What It’s Like To Come Out As Gay

Home  >>  What It’s Like To Come Out As Gay

What It’s Like To Come Out As Gay

Kristen Martinez, a therapist at Pacific NorthWell who specializes in LGBT+ issues, interviewed five men about their experiences of coming out and staying out in the following research study. You can also download a PDF version.

 


 

“I’m Not Gonna Go Tell the Cashier at Publix, ‘Oh, I’m Gay!’”: Social Dimensions of Gay Men Through the Life Course

“As my partner would say, ‘Everyone loves a good coming out story!’” – Hans

Introduction

As societal changes continue to shape and shift American cultural norms, the realms of sexuality and sexual orientation are beginning to become more understood as variable and are thus gaining greater acceptance. Underscoring this progress, however, is the need for people who are not heterosexual or ‘straight’ in their sexual orientations to announce this sexual minority identity to the important others in their lives. This process of coming out is unique to persons with sexual minority identities since the American world of patriarchal hegemonic heteronormativity purports, similar to the legal phrase that people are ‘innocent until proven guilty’, that people are straight until proven otherwise. Though there is still conflict as to where and how nontraditional or alternative sexual identities come about, it is becoming more commonplace for sexual minority persons to come out. One of these sexual minority groups is men who self-identify as gay.

Gay boys and men are finding it easier to come out in the modern world, which is becoming more tolerant or even accepting or embracing of diversity within sexual orientations and gender identities. The gay rights movement has made grand progress in the cultural landscape for gay people. However, there is much more work yet to be done, and in the lives of gay boys and men, who still are not guaranteed rights in certain fundamental areas of their lives, certain situations can get tricky. Family isn’t always accepting of a gay member (Armesto & Weisman, 2001) and friends aren’t, either. Schools and workplaces can be hostile and treacherous arenas for gay boys and men.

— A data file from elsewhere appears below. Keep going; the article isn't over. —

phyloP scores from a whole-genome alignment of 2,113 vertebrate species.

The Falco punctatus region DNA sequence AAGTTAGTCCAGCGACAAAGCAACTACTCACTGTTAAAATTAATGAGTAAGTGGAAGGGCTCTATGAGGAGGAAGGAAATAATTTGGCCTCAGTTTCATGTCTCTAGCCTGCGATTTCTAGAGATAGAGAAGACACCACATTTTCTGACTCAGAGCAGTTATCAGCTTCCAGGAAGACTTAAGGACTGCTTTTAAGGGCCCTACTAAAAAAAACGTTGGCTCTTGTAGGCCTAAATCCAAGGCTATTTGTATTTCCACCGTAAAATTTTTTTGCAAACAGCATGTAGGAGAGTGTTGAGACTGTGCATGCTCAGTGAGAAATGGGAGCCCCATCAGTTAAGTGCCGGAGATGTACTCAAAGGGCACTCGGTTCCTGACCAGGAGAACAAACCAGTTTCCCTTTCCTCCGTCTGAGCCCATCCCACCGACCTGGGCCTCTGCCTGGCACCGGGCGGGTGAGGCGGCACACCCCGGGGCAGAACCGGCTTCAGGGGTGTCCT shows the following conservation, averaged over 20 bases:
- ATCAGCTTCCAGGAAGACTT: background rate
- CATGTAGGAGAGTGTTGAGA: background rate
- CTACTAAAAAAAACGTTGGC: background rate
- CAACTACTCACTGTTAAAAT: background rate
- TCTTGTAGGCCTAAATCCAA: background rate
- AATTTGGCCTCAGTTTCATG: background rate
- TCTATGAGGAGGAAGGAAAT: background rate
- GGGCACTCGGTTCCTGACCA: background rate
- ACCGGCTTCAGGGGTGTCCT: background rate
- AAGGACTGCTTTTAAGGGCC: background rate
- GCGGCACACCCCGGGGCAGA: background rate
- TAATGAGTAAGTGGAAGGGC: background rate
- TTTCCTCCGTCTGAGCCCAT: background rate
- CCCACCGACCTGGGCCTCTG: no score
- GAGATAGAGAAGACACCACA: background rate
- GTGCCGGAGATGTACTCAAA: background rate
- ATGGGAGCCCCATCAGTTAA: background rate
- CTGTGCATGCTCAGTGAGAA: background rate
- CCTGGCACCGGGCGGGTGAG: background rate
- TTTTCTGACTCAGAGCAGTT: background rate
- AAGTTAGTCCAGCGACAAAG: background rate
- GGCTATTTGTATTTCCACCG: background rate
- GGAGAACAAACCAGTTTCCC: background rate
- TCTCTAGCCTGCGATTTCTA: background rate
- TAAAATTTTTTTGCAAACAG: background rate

The situation for gay men can become even more interesting and intriguing when it is understood that American culture is founded on patriarchal norms. In this way, though gay men may possess a stigmatized sexual orientation identity, they still reap the benefits of a patriarchal society in that they possess masculine capital and male privilege. Furthermore, coming out as a gay man can be seen as beneficial or harmful depending on the context and position of prestige specific to that context. For example, a gay man may be willing and able to ‘pass’ as straight in order to gain the reward of straight privilege. In a different context, though, his sexual orientation may not be salient at all and so it may make no difference at all. In yet another context, though, a gay man’s sexual orientation identity salience may actually prove to be beneficial to him.

Coming out is not all there is to the life of a gay man. Once he has come out, he needs to maintain and negotiate that identity within every context of his life as he engages in being out, going back in the closet, or some other facet of the continuum of the social identities he will possess throughout his life.

Literature Review

A review of the literature highlights important understandings of gay male identity and the sociological life course perspective. Since gay identity implies a different trajectory from the normative straight identity within a sociocultural context, many typical identity models that may explain the experiences of straight men do not fit the experiences of gay men. Floyd and Bakeman (2006) emphasize that “[t]he life course perspective has focused attention on both maturational and historical circumstances that influence the process of sexual orientation identity development for gays … and cause wide variations in the content, timing, and sequencing of relevant milestone events” (p. 288). Peacock (2000) underscores this point, stating that “a gay life course will start at different ages for different people, based on when identity acceptance begins” (p. 14). This diversity of the experience of being a gay male, when viewed through the life course perspective, implies a respect for “multiplicity in human development, whether that multiplicity emerges between or within cohorts” (Cohler & Hammack, 2007, p. 56). Thus, the experiences of gay men can have differential impacts on, within, and throughout their specific life courses. Further, it is useful and important not to generalize a specific lifeway, as this ignores the diversity of experiences inherent to the process.

Pages: 1 2 3 4